Hao Liang b.1983
By Xiantonggui II
Made in 2015
135 x 61cm
Ink on silk
Published Hao Liang: This King, co-published by Guanxinting and Bonnefanten Museum, Netherlands, 2016, inside page
Exhibition "This gentleman", Mirror Garden, Guangzhou, 2016
"Garden of Crossing Paths - Paths and Nodes of 15 Artists", Shanghai Gallery of Art, Shanghai, 2015
Provenance Asian Private Collection
Description "From Immortals to Ghosts" is a series of works by Hao Liang who studied portrait painting and the wisdom of literati in the late Ming Dynasty. This work depicts the portrait of walking behind a strange rock, the light spot introduced outside the painting, and the mortise and tenon structure outside the painting. The work "Yixiantonggui II". The ghost worker's face in "Youxian Tonggui II" is actually the same as Shi Tao, but after adjusting according to the principle of physiognomy, it has been judged as two people. This painting reflects the view of the Five Sacred Mountains in traditional portraiture. The tenon and tenon joint chosen is the most peculiar structure in ancient Chinese architecture. The three pieces of wood are connected in six directions through a point. This accuracy comes from the whims of ghost craftsmen. The same series of works "From the Fairy Thong I" has been collected by the Centre Pompidou in France.
In essence, "Xian" and "Ghost" represent the balance between wisdom and practice that Chinese intellectuals have achieved. The artist discusses the contradictions and balances in the identity of Chinese literati through his works.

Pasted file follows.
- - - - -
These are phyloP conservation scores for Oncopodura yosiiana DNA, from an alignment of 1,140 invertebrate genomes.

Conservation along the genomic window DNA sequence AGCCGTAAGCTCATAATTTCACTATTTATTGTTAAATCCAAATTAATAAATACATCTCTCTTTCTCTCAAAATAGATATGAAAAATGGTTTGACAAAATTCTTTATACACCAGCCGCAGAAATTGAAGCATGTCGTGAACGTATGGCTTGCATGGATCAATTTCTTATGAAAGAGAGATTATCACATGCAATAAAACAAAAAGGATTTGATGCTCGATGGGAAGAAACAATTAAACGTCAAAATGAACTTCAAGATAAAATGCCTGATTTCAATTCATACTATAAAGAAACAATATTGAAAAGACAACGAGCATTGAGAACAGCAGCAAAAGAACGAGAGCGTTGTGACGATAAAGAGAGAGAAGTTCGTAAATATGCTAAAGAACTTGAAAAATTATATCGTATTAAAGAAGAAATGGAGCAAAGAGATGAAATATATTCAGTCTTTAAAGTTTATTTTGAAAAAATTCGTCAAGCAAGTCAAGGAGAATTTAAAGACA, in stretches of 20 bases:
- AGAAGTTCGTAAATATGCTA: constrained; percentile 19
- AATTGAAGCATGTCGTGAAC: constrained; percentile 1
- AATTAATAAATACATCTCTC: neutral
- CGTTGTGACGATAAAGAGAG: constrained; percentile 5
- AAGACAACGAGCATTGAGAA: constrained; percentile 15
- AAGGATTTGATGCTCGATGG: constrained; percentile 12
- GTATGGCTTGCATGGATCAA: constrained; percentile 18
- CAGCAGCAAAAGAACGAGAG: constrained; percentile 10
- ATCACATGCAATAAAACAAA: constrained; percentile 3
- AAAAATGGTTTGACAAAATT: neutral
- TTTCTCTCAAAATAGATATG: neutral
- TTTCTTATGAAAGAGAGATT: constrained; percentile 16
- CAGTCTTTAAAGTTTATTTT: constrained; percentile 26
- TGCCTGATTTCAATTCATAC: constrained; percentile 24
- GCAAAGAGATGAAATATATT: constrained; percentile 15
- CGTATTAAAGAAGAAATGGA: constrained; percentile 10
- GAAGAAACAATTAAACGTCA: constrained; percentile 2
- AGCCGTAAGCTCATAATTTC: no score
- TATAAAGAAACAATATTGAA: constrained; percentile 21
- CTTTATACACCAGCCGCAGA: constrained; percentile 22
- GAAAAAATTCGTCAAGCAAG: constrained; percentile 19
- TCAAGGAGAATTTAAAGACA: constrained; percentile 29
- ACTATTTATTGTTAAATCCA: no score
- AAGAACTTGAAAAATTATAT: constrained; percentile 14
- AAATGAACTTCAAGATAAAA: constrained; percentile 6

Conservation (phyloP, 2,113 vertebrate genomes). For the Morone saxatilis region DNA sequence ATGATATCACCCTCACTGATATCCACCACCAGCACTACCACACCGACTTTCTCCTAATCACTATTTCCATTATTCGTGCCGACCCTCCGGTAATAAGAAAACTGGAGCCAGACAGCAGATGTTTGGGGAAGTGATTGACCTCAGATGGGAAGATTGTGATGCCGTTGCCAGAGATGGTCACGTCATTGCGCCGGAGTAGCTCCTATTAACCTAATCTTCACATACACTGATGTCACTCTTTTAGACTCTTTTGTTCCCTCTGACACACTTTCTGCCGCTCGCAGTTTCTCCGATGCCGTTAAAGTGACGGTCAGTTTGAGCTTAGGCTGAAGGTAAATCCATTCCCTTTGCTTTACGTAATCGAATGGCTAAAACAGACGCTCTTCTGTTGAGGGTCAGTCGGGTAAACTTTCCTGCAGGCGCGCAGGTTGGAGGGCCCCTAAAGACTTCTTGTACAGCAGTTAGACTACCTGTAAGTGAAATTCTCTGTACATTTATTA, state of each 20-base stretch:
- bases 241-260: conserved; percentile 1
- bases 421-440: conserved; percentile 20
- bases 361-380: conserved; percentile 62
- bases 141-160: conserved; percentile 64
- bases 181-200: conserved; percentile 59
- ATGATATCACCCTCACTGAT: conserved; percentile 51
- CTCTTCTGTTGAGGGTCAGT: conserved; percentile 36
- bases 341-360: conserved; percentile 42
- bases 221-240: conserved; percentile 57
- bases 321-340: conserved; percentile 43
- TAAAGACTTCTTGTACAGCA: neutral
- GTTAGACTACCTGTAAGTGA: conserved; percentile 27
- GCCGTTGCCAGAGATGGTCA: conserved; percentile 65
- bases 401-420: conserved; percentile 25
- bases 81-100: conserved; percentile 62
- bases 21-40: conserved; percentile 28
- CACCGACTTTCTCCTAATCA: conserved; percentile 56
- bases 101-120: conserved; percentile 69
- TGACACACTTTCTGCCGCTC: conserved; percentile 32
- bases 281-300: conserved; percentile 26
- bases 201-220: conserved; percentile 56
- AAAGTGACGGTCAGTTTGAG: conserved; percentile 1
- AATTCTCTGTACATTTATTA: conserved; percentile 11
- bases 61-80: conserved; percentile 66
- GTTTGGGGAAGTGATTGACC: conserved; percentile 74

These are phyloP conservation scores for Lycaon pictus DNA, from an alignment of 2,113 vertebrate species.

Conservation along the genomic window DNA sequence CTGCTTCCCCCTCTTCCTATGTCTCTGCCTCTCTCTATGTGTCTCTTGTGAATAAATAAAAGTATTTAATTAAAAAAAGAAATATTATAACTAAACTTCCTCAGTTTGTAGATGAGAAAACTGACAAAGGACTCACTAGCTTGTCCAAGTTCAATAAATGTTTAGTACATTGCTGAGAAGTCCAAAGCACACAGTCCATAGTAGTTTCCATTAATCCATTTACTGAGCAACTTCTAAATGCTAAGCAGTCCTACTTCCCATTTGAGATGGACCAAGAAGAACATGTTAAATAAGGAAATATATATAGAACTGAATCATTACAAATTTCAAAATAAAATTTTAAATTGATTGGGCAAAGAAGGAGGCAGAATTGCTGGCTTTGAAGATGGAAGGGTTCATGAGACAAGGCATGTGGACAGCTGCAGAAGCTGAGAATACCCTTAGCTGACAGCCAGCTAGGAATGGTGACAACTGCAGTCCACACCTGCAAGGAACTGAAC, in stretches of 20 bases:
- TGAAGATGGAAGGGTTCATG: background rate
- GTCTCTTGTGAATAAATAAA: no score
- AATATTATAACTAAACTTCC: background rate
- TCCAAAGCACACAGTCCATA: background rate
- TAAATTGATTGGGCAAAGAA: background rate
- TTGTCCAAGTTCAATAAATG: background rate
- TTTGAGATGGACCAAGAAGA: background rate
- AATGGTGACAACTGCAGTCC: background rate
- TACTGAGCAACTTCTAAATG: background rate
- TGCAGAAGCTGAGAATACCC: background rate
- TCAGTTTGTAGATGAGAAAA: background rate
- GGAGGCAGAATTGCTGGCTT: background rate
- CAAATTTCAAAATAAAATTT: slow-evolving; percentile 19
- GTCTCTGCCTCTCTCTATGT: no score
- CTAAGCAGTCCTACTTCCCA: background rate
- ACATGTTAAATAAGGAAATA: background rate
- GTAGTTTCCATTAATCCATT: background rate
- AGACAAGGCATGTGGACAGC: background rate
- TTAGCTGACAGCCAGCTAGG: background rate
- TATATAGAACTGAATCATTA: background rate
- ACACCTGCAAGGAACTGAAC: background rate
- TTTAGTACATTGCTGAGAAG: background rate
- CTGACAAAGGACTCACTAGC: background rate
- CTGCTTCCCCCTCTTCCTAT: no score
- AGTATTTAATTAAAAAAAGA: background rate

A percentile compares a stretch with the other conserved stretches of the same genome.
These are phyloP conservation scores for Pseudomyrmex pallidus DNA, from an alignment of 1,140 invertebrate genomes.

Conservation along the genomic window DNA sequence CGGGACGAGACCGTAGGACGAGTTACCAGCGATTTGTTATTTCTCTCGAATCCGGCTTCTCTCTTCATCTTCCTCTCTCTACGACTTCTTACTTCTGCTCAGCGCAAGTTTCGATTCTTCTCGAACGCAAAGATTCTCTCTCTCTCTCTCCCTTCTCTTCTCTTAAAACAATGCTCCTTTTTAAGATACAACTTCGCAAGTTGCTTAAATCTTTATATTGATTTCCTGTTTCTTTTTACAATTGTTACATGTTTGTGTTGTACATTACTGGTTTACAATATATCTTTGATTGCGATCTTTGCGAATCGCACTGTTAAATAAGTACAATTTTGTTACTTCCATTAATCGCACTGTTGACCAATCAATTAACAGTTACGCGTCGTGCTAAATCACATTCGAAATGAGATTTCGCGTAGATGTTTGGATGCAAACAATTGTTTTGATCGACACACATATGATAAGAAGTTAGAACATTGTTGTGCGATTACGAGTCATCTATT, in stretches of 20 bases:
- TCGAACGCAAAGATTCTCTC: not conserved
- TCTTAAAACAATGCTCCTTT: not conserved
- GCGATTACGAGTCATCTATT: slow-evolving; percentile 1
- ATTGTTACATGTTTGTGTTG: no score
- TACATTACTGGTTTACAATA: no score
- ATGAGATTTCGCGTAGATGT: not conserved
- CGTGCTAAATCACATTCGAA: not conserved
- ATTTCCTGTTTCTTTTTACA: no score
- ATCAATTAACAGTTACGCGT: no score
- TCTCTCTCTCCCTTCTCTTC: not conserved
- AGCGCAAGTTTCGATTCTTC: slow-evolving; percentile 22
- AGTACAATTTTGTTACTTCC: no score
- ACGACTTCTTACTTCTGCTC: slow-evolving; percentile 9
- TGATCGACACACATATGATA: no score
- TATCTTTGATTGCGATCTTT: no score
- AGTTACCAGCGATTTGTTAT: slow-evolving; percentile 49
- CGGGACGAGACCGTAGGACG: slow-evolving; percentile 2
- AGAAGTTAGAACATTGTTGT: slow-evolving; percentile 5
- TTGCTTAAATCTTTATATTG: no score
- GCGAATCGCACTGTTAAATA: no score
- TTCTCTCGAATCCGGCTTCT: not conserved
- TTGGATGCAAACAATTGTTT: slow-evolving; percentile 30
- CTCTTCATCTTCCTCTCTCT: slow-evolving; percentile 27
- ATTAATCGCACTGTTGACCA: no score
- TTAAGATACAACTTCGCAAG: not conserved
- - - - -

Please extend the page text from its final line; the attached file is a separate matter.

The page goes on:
In June 2017, Hao Liang's exhibition project "By the Fairy Tale" at the 2014 FIAC Paris Contemporary Art Fair was collected by the Centre Pompidou. The Centre Pompidou said that the reason why it strongly hopes to collect "You Xiantonggui" as a collection is because "this work conceptually reflects the relationship between traditional Chinese culture and modernity, and also reflects the relationship between the two. The complexity of the works is very open in concept. It is not a simple formal transformation, but a conceptual transformation. From the works, we can see the modernity established in Chinese culture.”
Contradictions and Balances in Literati Identity
Hao Liang's 2015 work "From Immortals to Ghosts II" is the second piece in this series. It is a revisit to the tradition and historical process of literati painting. This work is not based on scholarly textual research, but a reinterpretation. Generated in association. "Xian" refers to people who have entered the world, transcend the world through self-cultivation, and refer to the portraits of literati. "Ghost" is taken from the Chinese idiom "Ghost and Axe", which is used to describe the superb craftsmanship. In the works, it is embodied as a mortise and tenon structure, and the joints of three pieces of wood form the connection points in six directions. This tenon and tenon joint is extracted from the three points and one line in the beam-column structure of the building, and it just fits the spirit of the sergeant and the craftsman in the work. In essence, "Xian" and "Ghost" represent the balance between wisdom and practice that Chinese intellectuals have achieved. The artist discusses the contradictions and balances in the identity of Chinese literati through his works.